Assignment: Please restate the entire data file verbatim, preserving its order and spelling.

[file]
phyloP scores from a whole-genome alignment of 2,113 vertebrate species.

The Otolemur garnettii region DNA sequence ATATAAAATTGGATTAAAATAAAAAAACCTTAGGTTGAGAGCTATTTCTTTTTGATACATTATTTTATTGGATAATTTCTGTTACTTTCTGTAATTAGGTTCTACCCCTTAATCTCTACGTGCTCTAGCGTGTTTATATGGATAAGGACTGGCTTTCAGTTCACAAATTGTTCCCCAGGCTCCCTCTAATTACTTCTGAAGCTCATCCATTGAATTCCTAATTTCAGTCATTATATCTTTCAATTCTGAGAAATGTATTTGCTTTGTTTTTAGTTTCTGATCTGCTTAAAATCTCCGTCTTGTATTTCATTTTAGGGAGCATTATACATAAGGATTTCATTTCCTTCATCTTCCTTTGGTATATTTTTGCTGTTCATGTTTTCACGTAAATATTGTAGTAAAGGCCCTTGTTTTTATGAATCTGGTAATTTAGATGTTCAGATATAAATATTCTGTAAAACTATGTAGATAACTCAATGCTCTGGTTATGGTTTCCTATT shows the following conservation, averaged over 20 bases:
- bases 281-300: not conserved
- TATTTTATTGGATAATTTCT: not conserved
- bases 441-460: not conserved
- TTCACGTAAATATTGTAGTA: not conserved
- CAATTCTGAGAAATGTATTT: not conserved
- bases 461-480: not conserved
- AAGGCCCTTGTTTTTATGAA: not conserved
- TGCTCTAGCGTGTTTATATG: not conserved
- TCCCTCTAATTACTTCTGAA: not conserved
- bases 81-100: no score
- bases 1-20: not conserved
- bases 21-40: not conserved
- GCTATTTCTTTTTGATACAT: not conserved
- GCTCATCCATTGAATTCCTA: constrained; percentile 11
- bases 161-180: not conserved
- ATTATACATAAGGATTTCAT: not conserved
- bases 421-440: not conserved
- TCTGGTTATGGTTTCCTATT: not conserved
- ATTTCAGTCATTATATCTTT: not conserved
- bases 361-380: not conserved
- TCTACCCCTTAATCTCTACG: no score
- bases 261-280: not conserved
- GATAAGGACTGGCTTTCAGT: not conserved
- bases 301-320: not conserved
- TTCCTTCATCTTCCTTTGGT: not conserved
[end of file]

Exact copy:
phyloP scores from a whole-genome alignment of 2,113 vertebrate species.

The Otolemur garnettii region DNA sequence ATATAAAATTGGATTAAAATAAAAAAACCTTAGGTTGAGAGCTATTTCTTTTTGATACATTATTTTATTGGATAATTTCTGTTACTTTCTGTAATTAGGTTCTACCCCTTAATCTCTACGTGCTCTAGCGTGTTTATATGGATAAGGACTGGCTTTCAGTTCACAAATTGTTCCCCAGGCTCCCTCTAATTACTTCTGAAGCTCATCCATTGAATTCCTAATTTCAGTCATTATATCTTTCAATTCTGAGAAATGTATTTGCTTTGTTTTTAGTTTCTGATCTGCTTAAAATCTCCGTCTTGTATTTCATTTTAGGGAGCATTATACATAAGGATTTCATTTCCTTCATCTTCCTTTGGTATATTTTTGCTGTTCATGTTTTCACGTAAATATTGTAGTAAAGGCCCTTGTTTTTATGAATCTGGTAATTTAGATGTTCAGATATAAATATTCTGTAAAACTATGTAGATAACTCAATGCTCTGGTTATGGTTTCCTATT shows the following conservation, averaged over 20 bases:
- bases 281-300: not conserved
- TATTTTATTGGATAATTTCT: not conserved
- bases 441-460: not conserved
- TTCACGTAAATATTGTAGTA: not conserved
- CAATTCTGAGAAATGTATTT: not conserved
- bases 461-480: not conserved
- AAGGCCCTTGTTTTTATGAA: not conserved
- TGCTCTAGCGTGTTTATATG: not conserved
- TCCCTCTAATTACTTCTGAA: not conserved
- bases 81-100: no score
- bases 1-20: not conserved
- bases 21-40: not conserved
- GCTATTTCTTTTTGATACAT: not conserved
- GCTCATCCATTGAATTCCTA: constrained; percentile 11
- bases 161-180: not conserved
- ATTATACATAAGGATTTCAT: not conserved
- bases 421-440: not conserved
- TCTGGTTATGGTTTCCTATT: not conserved
- ATTTCAGTCATTATATCTTT: not conserved
- bases 361-380: not conserved
- TCTACCCCTTAATCTCTACG: no score
- bases 261-280: not conserved
- GATAAGGACTGGCTTTCAGT: not conserved
- bases 301-320: not conserved
- TTCCTTCATCTTCCTTTGGT: not conserved